But the turbulent ’30s had devastating effects on the area. In the middle of the Depression, the great storm of 1933 took out 18 of the steamboat industry’s 30 wharfs, marking the end of the industry. The automobile shifted transportation to land and the area became isolated by the very waters that had brought so much glory its way. The golden days were over.

Today, Irvington is the perfect destination for those looking for a slow, relaxed pace.

Whether you arrive by private yacht or just want to try your hand at boating for the day, you'll find plenty of opportunities to tour the river when you visit Irvington.

Walk along streets named Steamboat Lane , Tavern Road and King Carter Drive and it feels as though not much has changed since the heyday of steamboats. Turn-of-the-century charm is evident in an abundance of Victorian homes that dot the shores of the creek and village streets.

Look down to the old town wharf and it is easy to picture a steamboat dropping off passengers from Baltimore or imagine a river showboat bringing entertainment right up to the dock.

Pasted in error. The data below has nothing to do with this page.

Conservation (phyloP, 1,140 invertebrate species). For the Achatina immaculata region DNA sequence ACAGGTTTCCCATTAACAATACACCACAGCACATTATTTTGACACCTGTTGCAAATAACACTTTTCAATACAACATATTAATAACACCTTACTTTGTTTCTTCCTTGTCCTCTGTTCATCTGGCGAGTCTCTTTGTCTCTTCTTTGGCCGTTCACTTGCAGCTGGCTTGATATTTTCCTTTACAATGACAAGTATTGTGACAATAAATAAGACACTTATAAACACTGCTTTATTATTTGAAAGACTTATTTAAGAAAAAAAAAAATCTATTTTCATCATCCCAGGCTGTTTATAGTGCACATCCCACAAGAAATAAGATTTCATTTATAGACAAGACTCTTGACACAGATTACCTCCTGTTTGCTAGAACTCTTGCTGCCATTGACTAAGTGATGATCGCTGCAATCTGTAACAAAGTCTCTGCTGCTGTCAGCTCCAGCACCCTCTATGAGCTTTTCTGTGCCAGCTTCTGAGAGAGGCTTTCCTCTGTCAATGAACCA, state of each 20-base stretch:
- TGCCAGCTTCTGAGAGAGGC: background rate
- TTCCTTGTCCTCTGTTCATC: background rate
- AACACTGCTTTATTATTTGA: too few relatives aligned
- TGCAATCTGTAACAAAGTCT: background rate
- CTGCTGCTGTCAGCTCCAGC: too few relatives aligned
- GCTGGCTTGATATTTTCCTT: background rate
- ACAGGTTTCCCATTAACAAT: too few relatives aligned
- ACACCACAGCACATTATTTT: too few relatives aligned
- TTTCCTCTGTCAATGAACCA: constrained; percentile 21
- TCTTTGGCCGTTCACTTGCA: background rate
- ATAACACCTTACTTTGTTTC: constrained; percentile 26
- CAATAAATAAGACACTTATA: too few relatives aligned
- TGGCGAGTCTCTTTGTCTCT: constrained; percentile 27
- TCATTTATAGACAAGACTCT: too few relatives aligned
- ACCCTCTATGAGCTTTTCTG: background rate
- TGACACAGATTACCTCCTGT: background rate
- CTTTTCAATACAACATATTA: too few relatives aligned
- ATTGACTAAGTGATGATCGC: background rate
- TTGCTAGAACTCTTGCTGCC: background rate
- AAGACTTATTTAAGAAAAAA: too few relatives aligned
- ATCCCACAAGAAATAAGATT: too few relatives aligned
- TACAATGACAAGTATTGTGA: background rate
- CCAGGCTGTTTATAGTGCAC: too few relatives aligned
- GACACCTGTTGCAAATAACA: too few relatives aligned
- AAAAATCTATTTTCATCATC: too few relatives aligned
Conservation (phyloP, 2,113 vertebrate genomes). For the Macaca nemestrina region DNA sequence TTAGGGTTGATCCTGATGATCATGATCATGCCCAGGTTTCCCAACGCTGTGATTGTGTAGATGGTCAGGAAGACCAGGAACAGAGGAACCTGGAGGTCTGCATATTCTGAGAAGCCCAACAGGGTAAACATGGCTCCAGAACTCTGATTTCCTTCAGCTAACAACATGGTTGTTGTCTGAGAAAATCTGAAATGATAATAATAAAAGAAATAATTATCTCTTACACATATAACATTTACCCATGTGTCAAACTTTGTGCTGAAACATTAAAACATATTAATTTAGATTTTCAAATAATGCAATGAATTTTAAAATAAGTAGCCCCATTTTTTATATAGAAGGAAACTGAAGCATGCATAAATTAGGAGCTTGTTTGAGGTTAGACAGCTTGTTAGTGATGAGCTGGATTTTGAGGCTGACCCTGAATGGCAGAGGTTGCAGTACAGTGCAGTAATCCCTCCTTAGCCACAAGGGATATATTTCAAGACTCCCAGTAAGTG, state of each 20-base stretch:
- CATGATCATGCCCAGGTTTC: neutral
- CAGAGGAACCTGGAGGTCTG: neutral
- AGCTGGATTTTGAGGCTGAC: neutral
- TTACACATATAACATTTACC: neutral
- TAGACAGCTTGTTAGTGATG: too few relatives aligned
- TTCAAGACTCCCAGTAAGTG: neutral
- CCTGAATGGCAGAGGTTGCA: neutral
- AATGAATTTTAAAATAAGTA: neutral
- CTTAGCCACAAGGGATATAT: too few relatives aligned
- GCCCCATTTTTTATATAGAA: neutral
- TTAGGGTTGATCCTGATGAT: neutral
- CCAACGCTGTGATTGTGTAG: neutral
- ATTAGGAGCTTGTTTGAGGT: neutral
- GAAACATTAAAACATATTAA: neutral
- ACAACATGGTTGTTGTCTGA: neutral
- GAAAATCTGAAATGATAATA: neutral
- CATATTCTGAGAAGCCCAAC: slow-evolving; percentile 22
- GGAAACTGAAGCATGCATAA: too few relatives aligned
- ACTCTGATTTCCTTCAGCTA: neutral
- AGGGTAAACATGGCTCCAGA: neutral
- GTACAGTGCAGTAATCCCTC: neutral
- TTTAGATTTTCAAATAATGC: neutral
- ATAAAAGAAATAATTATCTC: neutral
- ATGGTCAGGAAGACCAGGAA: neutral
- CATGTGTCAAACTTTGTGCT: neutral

“In 1915, my parents took me aboard Capt. Jim Adams’ Floating Theatre at Irvington wharf to see the play The Sweetest Girl in Dixie,” says Brainard Edmonds, 94, a resident of Lan­caster County . He remembers that Edna Ferber researched her book Show Boat on board the theatrical barge, one of the last in operation on American rivers at that time. Indeed, a check of Ferber’s research logs reveals that she spent a week with the theater group in 1926, eating, playing, working, rehearsing, and even taking her turn at selling tickets at the box-office window.

A tribute to the immense importance of the steamboat industry to the area is the Steamboat Era Museum . Located adjacent to the town commons, the museum depicts the golden days of steamboats through a collection of artifacts and exhibits that also includes the role the Chesapeake Bay played in the Civil War.